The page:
The Fifth Assembly


As I’ve written previously, we’ve had a few challenges recently with name collisions in the DLR. In that post, I described how we had solved – or thought we solved, as it turned out – the problem with ExtensionAttribute name collisions between Microsoft.Scripting.Core.dll and System.dll.

However, as it turns out, having lots of copies of the same type didn’t solve the problem. Since ExtensionAttribute is a known type to the C# 3.0 compiler, it has to choose one of the multiple copies that are in the project. We thought that given a choice, it would favor the System.Core version. However, what folks discovered after we released Beta 5 is that C# 3.0 will choose the first copy of ExtensionAttribute that it finds. So if you have System.Core.dll and IronPython referenced in your project, and you define your own extension methods, the compile fails if the C# 3.0 compiler finds one of the IronPython or DLR private copies of ExtensionAttribute before the public copy in System.Core.

Furthermore, there doesn’t seem to be any way to set the reference order in MSBuild files. I’ve never dug deep into the MSBuild file format, but changing the order of the references in the csproj file didn’t seem to effect the order the references were passed to the C# compiler. I’m guessing we might be able to change this by fiddling with the ResolveAssemblyReference task, but we didn’t want to force low level MSBuild file hacking on our user base.

We looked at a variety of other solutions, including rewriting the IL after compilation to change the namespace of the ExtensionAttribute. However, we had trouble making that solution work and besides, changing the ExtensionAttribute namespace would have broken anyone using the existing DLR or IPy extension methods. So instead, we went with a different solution that we like to refer to as “The Fifth Assembly” around the office.

IPy ReferencesIn IronPython 2.0 Beta 5, there were four DLLs that implement IronPython: IronPython.dll, IronPython.Modules.dll, Microsoft.Scripting.dll and Microsoft.Scripting.Core.dll. In our RC1 release, we’ve added “The Fifth Assembly”: Microsoft.Scripting.ExtensionAttribute.dll. As you might guess from its name, it has only a single public type: ExtensionAttribute. By having ExtensionAttribute in its own dedicated assembly, we can avoid the type collision at compile time by not referencing both System.Core.dll and Microsoft.Scripting.ExtensionAttribute.dll in the same project.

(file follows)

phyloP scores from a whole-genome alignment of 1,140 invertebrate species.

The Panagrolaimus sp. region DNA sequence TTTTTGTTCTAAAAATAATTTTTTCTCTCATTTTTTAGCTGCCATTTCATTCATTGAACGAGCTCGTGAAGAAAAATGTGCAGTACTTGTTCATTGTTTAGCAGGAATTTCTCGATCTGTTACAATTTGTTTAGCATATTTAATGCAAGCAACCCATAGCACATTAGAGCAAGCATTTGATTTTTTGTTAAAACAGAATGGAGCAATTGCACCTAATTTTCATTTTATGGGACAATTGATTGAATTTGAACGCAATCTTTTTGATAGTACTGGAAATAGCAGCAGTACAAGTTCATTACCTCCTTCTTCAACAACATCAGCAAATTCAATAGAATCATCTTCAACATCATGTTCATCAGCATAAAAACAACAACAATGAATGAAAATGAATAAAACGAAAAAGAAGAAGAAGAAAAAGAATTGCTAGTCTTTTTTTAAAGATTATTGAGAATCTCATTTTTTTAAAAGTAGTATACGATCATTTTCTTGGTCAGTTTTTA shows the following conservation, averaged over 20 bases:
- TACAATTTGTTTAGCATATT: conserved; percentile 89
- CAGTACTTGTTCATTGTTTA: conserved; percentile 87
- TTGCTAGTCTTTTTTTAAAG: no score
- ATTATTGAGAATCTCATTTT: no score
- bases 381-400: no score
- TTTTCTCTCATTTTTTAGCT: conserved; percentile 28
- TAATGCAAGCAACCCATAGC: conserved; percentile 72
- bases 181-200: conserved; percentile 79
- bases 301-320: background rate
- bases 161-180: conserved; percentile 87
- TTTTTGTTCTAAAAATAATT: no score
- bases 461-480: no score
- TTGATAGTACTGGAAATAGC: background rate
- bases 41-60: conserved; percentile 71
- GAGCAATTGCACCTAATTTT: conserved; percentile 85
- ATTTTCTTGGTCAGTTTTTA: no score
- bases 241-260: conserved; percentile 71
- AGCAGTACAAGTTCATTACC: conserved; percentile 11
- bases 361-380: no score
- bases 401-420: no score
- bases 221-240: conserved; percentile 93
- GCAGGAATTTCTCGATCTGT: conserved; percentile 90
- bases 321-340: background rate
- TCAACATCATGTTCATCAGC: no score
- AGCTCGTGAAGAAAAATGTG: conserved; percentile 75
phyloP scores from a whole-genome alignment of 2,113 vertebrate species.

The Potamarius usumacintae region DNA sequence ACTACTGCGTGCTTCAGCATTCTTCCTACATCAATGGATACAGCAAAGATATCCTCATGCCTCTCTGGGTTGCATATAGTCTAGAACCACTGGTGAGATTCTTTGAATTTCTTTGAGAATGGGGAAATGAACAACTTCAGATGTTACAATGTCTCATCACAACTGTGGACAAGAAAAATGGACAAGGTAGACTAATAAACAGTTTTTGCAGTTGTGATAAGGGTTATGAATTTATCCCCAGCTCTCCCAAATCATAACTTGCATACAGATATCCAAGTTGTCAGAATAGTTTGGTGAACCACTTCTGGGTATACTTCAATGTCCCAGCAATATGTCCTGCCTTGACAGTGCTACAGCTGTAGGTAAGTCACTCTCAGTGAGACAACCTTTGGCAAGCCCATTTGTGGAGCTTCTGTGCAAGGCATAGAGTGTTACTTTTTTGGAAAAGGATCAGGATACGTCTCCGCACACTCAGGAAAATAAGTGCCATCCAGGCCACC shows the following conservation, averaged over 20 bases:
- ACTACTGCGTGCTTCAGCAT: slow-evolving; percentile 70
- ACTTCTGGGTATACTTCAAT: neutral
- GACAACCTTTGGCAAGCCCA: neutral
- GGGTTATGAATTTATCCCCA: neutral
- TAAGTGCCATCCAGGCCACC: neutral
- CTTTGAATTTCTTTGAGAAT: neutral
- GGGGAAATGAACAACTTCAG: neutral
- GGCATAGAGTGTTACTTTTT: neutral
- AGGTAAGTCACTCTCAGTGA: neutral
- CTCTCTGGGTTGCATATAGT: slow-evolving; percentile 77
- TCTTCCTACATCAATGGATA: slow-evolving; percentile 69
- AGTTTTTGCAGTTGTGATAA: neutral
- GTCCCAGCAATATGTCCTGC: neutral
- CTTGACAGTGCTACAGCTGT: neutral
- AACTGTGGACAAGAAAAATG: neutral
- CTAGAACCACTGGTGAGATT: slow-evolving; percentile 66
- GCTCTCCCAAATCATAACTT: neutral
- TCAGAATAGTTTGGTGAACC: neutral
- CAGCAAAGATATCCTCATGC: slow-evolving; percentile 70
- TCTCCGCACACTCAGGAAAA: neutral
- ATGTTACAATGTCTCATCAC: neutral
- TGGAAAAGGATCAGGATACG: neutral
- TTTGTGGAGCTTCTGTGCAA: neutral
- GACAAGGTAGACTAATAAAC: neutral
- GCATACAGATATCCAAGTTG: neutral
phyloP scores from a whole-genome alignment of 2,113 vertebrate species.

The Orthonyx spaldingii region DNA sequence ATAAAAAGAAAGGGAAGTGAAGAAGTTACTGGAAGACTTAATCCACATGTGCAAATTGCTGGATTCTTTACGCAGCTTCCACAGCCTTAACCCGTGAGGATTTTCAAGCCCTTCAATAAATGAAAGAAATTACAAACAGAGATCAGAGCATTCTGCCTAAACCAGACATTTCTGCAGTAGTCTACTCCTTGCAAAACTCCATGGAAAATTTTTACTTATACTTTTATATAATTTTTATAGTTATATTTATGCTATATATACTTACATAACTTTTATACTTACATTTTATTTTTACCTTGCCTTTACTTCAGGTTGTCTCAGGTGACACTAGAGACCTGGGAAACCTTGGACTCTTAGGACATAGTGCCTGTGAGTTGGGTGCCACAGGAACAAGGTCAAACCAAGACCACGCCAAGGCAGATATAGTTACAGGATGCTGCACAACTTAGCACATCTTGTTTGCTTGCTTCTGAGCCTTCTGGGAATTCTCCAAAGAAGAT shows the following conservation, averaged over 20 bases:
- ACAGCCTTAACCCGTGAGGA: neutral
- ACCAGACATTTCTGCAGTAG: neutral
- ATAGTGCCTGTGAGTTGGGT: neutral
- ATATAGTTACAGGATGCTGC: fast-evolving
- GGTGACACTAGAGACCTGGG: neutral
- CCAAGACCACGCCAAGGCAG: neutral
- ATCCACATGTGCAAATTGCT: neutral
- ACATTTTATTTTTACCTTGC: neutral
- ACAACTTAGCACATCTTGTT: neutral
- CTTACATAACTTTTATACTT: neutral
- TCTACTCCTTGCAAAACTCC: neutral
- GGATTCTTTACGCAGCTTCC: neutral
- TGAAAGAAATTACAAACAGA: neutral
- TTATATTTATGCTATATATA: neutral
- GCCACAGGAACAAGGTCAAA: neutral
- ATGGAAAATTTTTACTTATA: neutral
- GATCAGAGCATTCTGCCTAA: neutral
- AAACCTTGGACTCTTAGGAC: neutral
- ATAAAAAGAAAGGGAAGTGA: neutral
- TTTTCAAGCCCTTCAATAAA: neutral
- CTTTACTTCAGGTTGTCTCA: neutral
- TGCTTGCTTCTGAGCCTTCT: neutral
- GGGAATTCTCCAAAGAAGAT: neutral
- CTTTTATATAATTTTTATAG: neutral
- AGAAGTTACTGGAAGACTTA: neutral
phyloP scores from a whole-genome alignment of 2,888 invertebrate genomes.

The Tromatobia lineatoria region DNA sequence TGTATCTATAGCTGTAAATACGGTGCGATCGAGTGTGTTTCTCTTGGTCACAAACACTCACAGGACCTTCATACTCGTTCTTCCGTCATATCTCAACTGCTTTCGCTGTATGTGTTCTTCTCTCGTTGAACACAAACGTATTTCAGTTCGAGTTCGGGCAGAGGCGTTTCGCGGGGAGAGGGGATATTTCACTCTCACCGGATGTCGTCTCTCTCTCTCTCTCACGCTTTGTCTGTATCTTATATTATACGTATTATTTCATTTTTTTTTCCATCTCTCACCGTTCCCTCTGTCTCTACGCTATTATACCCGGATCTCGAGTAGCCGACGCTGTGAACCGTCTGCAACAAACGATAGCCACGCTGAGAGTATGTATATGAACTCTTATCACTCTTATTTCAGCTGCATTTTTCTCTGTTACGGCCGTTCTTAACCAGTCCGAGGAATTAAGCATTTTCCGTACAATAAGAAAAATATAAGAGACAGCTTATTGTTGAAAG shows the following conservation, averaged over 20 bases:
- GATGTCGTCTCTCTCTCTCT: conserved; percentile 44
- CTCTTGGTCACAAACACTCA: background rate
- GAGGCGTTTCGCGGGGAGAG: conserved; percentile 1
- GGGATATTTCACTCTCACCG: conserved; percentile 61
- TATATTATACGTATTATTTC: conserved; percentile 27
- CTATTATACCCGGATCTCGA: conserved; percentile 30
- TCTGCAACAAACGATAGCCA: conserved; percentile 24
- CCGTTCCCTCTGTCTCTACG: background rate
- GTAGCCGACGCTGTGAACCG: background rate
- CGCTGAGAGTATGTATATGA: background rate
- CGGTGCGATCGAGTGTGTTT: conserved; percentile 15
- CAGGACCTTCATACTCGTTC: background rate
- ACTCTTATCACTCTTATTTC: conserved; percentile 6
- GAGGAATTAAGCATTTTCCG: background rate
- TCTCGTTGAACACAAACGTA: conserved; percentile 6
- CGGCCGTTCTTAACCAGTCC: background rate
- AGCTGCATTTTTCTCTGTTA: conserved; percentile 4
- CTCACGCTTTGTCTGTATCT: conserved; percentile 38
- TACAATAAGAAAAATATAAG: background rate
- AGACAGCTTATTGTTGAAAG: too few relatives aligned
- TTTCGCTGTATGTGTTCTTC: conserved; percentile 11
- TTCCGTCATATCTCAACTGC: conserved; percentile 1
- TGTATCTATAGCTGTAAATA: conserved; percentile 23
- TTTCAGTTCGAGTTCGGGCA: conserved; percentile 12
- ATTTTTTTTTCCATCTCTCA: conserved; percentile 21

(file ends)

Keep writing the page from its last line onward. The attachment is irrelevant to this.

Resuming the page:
In IronPython, we reference the ExtensionAttribute assembly because we use the C# 3.0 complier but IPy has to be able to run on .NET Framework 2.0 SP1. imageHowever, projects that embed IronPython in a .NET 3.5 project (aka C# 3.0 or VB 9.0) will reference System.Core instead. The only reason why you would explicitly use the ExtensionAttribute assembly was that if you, like us, wanted to build your app with .NET 3.5, use extension methods but still be compatible with .NET 2.0 SP1. We’re guessing there aren’t many of our customers doing that, but if you are, explicitly referencing ExtensionAttribute will work just as it does for compiling IronPython itself.

It’s important to remember two things about the Fifth Assembly:

  1. Never reference System.Core and Microsoft.Scripting.ExtensionAttribute in the same project.
  2. Always deploy Microsoft.Scripting.ExtensionAttribute.dll as part of any solution that embeds IronPython (or IronRuby or vanilla DLR for that matter), even if you don’t reference it explicitly within your project.

This change is public in the source code as of change set 42076 and will also be in the nearly-ready RC1 release of IronPython 2.0. If you’ve got any questions or <shudder> find any more issues with this solution, please let us know right away.


3 thoughts on “The Fifth Assembly

  • Dave

    Hi,

    This is perhaps not the best place to report this, but I couldn’t find the associated ticket in the CodePlex issue tracker. I’ve just updated to RC1. My project is a fairly basic WPF project and references System.Core; it previously got the warning about the duplicate definition. Now when I build I get the following error:

    Target MarkupCompilePass1:
    C:WindowsMicrosoft.NETFrameworkv3.5Microsoft.WinFX.targets(294,9): error MC1000: Unknown build error, ‘Cannot resolve dependency to assembly ‘Microsoft.Scripting.ExtensionAttribute, Version=1.0.0.0, Culture=neutral, PublicKeyToken=31bf3856ad364e35′ because it has not been preloaded. When using the ReflectionOnly APIs, dependent assemblies must be pre-loaded or loaded on demand through the ReflectionOnlyAssemblyResolve event.’

    Initially I just used RC1 from the zip file, but I also tried installing from the .msi on the chance the it would install the assemblies into the GAC but it didn’t do that. Have I missed something in my project configuration?

    Thanks,
    Dave

  • Chris Cavanagh

    Harry – Will Microsoft.Scripting.Core and System.Core eventually be merged? I’m hitting some problems using Microsoft.Scripting.Core in a Silverlight 2 project (it wants a System.Core reference too).

  • DevHawk

    @Dave, Did you create a new issue on CodePlex?

    @Chris, Microsoft.Scripting.Core is essentially the .NET 4.0 version of System.Core. The merge has already been done

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